Frances Price – tart widow, possessive mother, and Upper East Side force of nature – is in dire straits, beset by scandal and impending bankruptcy. Her adult son Malcolm is no help, mired in a permanent state of arrested development. And then there’s the Price’s aging cat, Small Frank, who Frances believes houses the spirit of her late husband, an infamously immoral litigator and world-class cad whose gruesome tabloid death rendered Frances and Malcolm social outcasts.

Putting penury and pariahdom behind them, the family decides to cut their losses and head for the exit. One ocean voyage later, the curious trio land in their beloved Paris, the City of Light serving as a backdrop not for love or romance, but self destruction and economical ruin – to riotous effect. A number of singular characters serve to round out the cast: a bashful private investigator, an aimless psychic proposing a seance, a doctor who makes house calls with his wine merchant in tow, and the inimitable Mme. Reynard, aggressive houseguest and dementedly friendly American expat.

Brimming with pathos and wit, French Exit is a one-of-a-kind ‘tragedy of manners,’ a riotous send-up of high society, as well as a moving mother/son caper which only Patrick deWitt could conceive and execute.


This has been one of the quirkiest books I have read all summer, in fact all year. It will have you questioning your humanity because of the things you may laugh at. At the same time, it invokes thought. Almost one of those laugh until you’re crying type stories. At first glance, the relationship between Frances and her son Malcom leaves a bit to be desired but as the story develops you understand more of why it is the way it is.  I didn’t think that Small Frank, the cat was going to have as much of an impact on the story as he did. Him being in the reincarnated form gave you an insight to how he was as a person. Frances was not a woman to be messed with. She said what was on her mind and she had no couth about it. She doesn’t even let the fact that she is going to be broke deter her from her attitude and feelings about life. I thought that she was just a woman who loved the finer things in life and didn’t care what expense she had to occur to get them but as the story progresses, you see more into her character and begin to understand what her motives are.

Malcolm seems to be a dimwitted man who has no sense of life but understanding that he basically grew up by himself with no one to really care for him or show him how to be a person, per say, it dawns a new light on him. He is smarter than he appears, and he is also a petty thief. He doesn’t steal to cause harm, he is just a collector of trinkets. He has a fiancé, Susan who seems to deeply care for him, but he doesn’t really know what to do with those feelings. You also get a sense that he also has deep feelings for her but doesn’t know how to convey them to her or even to himself.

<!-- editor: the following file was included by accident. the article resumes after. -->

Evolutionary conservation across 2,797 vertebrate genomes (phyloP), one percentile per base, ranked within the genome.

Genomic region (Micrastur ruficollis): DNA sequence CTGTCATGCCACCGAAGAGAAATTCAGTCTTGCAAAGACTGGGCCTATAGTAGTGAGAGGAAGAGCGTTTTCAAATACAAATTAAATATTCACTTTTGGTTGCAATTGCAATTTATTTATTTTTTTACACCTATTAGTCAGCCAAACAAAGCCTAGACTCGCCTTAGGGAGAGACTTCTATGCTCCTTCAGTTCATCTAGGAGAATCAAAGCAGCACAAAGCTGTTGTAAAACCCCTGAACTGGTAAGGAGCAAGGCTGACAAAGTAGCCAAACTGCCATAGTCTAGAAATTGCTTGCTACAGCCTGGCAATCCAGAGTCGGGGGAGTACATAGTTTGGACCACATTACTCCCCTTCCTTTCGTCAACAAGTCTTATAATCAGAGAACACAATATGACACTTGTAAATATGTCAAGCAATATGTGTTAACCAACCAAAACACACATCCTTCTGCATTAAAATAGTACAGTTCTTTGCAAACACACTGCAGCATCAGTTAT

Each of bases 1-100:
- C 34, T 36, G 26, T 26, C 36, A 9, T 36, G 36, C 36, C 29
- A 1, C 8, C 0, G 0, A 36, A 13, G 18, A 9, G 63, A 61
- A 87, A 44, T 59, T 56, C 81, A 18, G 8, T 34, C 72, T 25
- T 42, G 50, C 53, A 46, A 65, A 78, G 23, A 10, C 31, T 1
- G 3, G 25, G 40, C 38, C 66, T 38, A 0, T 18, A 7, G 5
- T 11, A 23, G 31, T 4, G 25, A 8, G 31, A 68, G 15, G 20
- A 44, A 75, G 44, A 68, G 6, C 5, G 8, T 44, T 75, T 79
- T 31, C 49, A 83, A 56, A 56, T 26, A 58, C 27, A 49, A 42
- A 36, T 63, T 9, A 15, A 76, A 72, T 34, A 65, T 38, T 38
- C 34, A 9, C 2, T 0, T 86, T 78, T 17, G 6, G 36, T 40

Once Frances, Malcolm, and Small Frank (I still giggle when I think about him) arrive in Paris, their lives take a very peculiar turn. You would think it is a turn for the worse, in Small Frank’s case it probably was, but it takes a turn for the better. They encounter new friends, old friends and tie up some loose ends when least expected. Malcolm doesn’t quite understand or care for that matter why his mother is behaving the way she since he is only used to her brash nature and not this woman she has become since arriving in Paris. I will admit that I did find Frances just a tad bit selfish at the end of the story, but I almost couldn’t blame her.

This was an unexpected dark comedy and I enjoyed it. The dark moments blended with the lighter moments in just the perfect way. There were some incidents that I didn’t care for, but I understand that they were needed for the character development and the plot itself.

You never know what life is going to throw at you and it is your decision on how to deal with it. It is also never too late to make changes or make your feelings known to those you love or care about, but it is best to do those things sooner rather than later.

 I received an advanced copy of this book in exchange for an honest review.


3.5 Stars


Available now in hardcover, ebook and audiobook.